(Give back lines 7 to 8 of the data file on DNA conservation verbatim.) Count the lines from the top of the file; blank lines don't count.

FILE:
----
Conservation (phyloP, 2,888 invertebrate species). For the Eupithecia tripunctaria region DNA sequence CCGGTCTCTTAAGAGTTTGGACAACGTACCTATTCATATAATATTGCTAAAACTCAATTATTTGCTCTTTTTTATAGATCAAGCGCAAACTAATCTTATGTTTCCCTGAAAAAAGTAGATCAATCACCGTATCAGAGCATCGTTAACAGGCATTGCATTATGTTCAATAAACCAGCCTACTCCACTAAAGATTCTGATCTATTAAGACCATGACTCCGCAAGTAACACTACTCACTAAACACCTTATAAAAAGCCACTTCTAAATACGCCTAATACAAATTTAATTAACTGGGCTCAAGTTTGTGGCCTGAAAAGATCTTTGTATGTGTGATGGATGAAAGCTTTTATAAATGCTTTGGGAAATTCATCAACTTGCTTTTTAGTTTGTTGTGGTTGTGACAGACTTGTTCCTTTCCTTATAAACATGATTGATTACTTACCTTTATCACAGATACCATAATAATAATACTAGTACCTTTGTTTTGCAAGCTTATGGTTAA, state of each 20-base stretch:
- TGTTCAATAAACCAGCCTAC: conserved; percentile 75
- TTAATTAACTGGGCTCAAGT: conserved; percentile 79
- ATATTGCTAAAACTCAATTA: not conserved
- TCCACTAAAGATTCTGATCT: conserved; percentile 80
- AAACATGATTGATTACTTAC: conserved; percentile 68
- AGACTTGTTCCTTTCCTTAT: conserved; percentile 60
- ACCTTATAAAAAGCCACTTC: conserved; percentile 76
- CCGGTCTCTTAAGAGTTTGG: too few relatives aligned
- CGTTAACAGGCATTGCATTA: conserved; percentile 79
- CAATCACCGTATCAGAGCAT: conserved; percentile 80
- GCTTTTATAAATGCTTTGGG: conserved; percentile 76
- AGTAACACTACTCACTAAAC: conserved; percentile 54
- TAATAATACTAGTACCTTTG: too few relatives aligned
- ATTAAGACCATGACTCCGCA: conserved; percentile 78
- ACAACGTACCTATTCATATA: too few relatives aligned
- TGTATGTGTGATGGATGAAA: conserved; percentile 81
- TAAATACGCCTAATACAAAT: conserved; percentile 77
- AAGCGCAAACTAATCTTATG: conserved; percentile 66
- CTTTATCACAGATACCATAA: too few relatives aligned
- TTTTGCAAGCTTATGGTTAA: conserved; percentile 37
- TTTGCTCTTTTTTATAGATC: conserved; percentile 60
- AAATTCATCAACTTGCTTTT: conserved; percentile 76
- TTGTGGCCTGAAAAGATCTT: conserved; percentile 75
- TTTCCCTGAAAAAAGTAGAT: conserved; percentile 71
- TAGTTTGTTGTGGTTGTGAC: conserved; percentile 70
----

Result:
- AGACTTGTTCCTTTCCTTAT: conserved; percentile 60
- ACCTTATAAAAAGCCACTTC: conserved; percentile 76